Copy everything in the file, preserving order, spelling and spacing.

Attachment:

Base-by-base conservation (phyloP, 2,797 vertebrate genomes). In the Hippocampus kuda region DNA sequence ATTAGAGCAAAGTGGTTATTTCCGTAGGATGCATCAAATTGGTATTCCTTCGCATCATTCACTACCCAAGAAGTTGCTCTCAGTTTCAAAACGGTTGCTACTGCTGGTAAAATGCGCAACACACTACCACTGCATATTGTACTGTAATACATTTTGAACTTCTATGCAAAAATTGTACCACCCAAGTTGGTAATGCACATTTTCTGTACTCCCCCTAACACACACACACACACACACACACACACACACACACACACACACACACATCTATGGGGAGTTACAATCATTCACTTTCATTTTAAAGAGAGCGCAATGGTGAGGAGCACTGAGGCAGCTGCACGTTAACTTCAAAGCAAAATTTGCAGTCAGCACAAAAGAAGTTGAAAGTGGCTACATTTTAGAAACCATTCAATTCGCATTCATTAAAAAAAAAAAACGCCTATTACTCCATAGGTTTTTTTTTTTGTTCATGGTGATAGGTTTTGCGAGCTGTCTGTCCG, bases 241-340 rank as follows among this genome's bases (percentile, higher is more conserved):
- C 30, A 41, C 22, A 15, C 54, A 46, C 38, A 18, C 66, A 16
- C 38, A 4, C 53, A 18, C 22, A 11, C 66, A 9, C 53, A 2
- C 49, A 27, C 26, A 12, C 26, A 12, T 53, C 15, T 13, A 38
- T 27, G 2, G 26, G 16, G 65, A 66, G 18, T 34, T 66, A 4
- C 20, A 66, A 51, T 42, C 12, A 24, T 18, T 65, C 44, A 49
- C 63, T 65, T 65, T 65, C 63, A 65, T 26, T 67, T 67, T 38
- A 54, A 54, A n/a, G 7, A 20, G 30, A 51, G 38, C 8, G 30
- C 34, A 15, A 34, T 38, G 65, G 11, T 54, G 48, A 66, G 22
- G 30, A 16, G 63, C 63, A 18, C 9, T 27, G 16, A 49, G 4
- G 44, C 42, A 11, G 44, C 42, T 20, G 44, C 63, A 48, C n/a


Base-by-base conservation (phyloP, 2,797 vertebrate genomes). In the Hippocampus kuda region DNA sequence ATTAGAGCAAAGTGGTTATTTCCGTAGGATGCATCAAATTGGTATTCCTTCGCATCATTCACTACCCAAGAAGTTGCTCTCAGTTTCAAAACGGTTGCTACTGCTGGTAAAATGCGCAACACACTACCACTGCATATTGTACTGTAATACATTTTGAACTTCTATGCAAAAATTGTACCACCCAAGTTGGTAATGCACATTTTCTGTACTCCCCCTAACACACACACACACACACACACACACACACACACACACACACACACACATCTATGGGGAGTTACAATCATTCACTTTCATTTTAAAGAGAGCGCAATGGTGAGGAGCACTGAGGCAGCTGCACGTTAACTTCAAAGCAAAATTTGCAGTCAGCACAAAAGAAGTTGAAAGTGGCTACATTTTAGAAACCATTCAATTCGCATTCATTAAAAAAAAAAAACGCCTATTACTCCATAGGTTTTTTTTTTTGTTCATGGTGATAGGTTTTGCGAGCTGTCTGTCCG, bases 241-340 rank as follows among this genome's bases (percentile, higher is more conserved):
- C 30, A 41, C 22, A 15, C 54, A 46, C 38, A 18, C 66, A 16
- C 38, A 4, C 53, A 18, C 22, A 11, C 66, A 9, C 53, A 2
- C 49, A 27, C 26, A 12, C 26, A 12, T 53, C 15, T 13, A 38
- T 27, G 2, G 26, G 16, G 65, A 66, G 18, T 34, T 66, A 4
- C 20, A 66, A 51, T 42, C 12, A 24, T 18, T 65, C 44, A 49
- C 63, T 65, T 65, T 65, C 63, A 65, T 26, T 67, T 67, T 38
- A 54, A 54, A n/a, G 7, A 20, G 30, A 51, G 38, C 8, G 30
- C 34, A 15, A 34, T 38, G 65, G 11, T 54, G 48, A 66, G 22
- G 30, A 16, G 63, C 63, A 18, C 9, T 27, G 16, A 49, G 4
- G 44, C 42, A 11, G 44, C 42, T 20, G 44, C 63, A 48, C n/a